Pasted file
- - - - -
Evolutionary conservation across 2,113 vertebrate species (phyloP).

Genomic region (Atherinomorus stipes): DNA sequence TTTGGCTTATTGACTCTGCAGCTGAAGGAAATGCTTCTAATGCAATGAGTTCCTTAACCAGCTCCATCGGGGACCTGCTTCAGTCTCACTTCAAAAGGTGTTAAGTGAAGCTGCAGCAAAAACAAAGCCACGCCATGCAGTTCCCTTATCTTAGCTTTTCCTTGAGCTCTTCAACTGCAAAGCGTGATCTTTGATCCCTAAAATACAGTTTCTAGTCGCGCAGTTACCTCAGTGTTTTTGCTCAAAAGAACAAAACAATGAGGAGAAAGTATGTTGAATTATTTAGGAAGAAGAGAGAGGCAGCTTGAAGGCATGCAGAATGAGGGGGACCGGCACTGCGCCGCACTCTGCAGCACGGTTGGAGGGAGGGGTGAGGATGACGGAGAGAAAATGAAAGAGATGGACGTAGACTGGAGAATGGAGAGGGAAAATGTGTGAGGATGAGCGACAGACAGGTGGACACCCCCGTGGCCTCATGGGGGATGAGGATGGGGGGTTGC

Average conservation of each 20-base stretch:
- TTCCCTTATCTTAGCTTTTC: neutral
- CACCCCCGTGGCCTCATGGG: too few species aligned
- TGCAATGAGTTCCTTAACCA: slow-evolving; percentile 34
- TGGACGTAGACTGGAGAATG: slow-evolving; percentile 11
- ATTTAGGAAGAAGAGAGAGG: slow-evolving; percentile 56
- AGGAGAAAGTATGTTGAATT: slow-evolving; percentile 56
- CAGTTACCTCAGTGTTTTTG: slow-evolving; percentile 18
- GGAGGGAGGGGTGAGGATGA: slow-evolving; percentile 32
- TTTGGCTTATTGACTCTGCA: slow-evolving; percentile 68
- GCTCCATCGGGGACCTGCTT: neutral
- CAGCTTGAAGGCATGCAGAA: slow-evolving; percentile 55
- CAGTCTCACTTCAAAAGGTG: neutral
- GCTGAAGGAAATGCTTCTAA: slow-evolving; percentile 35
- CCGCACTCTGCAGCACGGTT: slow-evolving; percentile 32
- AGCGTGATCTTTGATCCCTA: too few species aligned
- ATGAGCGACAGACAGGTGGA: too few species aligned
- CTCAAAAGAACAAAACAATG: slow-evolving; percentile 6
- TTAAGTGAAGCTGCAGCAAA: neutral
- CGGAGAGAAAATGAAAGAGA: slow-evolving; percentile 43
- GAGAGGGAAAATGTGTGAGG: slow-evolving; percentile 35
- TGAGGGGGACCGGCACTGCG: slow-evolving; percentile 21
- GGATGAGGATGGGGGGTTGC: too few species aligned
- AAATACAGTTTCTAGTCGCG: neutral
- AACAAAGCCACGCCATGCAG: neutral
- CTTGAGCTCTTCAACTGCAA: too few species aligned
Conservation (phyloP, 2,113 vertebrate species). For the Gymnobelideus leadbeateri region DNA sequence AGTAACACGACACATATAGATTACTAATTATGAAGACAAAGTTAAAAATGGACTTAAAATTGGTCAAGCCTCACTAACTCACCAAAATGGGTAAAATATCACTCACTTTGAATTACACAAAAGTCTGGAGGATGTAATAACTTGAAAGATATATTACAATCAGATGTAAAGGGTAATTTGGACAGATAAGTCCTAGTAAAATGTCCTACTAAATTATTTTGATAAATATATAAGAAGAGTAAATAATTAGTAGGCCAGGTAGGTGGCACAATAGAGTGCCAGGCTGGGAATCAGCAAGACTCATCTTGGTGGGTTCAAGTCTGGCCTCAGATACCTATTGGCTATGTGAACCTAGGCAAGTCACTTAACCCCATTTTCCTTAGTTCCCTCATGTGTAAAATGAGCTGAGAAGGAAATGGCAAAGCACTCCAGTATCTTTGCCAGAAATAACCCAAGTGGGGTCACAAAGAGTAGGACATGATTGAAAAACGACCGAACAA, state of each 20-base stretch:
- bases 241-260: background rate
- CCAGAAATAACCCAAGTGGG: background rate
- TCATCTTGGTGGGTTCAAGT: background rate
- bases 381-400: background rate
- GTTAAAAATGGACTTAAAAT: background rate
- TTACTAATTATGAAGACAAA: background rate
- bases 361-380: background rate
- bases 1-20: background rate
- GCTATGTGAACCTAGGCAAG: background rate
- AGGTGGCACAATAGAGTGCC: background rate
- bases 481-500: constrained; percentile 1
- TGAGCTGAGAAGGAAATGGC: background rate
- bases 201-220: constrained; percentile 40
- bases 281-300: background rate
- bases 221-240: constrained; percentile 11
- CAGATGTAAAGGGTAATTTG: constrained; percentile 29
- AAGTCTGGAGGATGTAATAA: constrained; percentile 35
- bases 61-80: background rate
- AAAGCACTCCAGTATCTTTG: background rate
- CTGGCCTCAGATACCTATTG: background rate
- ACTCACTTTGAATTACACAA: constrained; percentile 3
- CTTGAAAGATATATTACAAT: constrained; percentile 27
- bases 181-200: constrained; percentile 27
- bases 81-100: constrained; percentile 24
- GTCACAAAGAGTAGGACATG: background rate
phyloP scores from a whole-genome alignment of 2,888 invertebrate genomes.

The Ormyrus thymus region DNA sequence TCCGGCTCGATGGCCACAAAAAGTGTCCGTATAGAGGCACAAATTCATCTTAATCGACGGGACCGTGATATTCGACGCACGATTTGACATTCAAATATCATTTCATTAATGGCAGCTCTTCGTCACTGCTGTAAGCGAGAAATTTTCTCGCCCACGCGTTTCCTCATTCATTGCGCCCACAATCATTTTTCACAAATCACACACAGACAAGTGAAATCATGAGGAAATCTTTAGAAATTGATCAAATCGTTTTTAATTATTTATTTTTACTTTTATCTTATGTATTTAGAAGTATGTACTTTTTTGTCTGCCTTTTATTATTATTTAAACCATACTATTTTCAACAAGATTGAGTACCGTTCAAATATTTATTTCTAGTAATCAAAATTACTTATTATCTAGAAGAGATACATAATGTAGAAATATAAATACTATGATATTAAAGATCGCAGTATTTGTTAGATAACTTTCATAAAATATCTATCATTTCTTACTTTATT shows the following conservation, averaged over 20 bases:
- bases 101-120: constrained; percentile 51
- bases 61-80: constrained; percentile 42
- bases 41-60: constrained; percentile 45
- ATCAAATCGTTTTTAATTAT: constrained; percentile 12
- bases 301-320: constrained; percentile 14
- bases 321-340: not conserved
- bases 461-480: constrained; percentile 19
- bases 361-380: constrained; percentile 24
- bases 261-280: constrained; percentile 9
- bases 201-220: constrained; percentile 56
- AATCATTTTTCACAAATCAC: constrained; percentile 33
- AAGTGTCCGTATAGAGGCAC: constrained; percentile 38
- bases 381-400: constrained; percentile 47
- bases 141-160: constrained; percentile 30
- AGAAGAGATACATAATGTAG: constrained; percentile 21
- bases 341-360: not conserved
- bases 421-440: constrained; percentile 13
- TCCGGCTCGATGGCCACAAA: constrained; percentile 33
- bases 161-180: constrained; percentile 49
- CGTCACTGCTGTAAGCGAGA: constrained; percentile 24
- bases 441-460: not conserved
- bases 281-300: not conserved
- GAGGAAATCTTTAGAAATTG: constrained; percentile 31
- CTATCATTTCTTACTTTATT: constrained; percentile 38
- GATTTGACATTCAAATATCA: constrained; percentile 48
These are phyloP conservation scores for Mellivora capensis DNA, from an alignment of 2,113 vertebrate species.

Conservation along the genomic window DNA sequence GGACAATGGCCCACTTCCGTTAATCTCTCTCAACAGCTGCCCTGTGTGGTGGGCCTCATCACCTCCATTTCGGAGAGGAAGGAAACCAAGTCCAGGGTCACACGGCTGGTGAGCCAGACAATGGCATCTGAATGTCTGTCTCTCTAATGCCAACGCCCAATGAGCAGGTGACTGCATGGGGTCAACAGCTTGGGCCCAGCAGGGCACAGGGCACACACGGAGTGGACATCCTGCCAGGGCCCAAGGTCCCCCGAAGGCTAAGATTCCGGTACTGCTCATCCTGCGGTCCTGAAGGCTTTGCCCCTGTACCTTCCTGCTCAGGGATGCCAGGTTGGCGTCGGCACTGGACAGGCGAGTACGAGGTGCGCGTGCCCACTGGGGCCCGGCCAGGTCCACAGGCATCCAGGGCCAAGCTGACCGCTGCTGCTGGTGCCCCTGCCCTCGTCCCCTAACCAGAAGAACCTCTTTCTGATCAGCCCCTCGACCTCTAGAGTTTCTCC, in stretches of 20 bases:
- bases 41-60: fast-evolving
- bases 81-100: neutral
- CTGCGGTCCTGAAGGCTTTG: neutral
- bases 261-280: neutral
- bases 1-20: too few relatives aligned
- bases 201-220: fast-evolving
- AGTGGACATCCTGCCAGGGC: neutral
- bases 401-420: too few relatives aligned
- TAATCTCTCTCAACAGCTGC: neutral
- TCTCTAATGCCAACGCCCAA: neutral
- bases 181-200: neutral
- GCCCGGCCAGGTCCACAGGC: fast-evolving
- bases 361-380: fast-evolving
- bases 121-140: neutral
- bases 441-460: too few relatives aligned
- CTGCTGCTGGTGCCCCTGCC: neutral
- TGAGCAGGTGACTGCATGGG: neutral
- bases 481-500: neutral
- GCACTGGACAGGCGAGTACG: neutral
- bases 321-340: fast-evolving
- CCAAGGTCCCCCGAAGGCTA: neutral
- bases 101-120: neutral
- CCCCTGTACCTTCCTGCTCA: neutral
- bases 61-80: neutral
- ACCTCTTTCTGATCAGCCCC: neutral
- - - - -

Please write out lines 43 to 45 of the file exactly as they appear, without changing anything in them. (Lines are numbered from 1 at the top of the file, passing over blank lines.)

- bases 281-300: background rate
- bases 221-240: constrained; percentile 11
- CAGATGTAAAGGGTAATTTG: constrained; percentile 29